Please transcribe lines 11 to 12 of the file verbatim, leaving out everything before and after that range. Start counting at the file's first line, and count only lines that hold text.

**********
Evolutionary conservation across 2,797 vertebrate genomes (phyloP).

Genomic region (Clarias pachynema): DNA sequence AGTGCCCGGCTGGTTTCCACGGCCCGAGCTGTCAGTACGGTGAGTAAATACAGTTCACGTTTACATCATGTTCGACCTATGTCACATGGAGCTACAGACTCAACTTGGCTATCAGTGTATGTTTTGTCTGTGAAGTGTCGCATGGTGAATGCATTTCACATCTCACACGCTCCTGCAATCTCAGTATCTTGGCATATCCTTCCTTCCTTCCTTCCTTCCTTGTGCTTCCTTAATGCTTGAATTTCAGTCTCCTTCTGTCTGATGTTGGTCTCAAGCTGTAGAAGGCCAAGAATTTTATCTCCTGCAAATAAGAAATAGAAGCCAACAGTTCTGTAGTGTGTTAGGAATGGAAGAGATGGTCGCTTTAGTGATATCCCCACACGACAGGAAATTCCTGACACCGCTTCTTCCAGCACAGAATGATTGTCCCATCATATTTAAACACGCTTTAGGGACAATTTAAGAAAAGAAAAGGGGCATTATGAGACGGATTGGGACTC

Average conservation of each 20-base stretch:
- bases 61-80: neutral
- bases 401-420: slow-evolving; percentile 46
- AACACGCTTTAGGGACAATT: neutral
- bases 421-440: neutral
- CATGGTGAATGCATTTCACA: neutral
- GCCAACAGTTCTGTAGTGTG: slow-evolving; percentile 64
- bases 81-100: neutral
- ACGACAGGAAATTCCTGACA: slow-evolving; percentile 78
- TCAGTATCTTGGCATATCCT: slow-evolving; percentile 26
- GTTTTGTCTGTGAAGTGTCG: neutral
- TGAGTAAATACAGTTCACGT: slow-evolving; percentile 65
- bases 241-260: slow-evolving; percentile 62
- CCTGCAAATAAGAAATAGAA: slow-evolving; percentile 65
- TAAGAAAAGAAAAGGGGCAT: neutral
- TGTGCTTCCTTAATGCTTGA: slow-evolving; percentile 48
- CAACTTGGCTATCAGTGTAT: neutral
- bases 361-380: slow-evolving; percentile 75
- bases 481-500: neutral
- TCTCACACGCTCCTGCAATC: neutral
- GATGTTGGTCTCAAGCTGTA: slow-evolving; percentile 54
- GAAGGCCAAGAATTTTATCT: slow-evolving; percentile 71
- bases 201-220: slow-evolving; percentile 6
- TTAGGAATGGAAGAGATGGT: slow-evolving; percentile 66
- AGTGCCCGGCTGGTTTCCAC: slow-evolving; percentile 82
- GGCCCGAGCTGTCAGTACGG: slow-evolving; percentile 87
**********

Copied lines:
- ACGACAGGAAATTCCTGACA: slow-evolving; percentile 78
- TCAGTATCTTGGCATATCCT: slow-evolving; percentile 26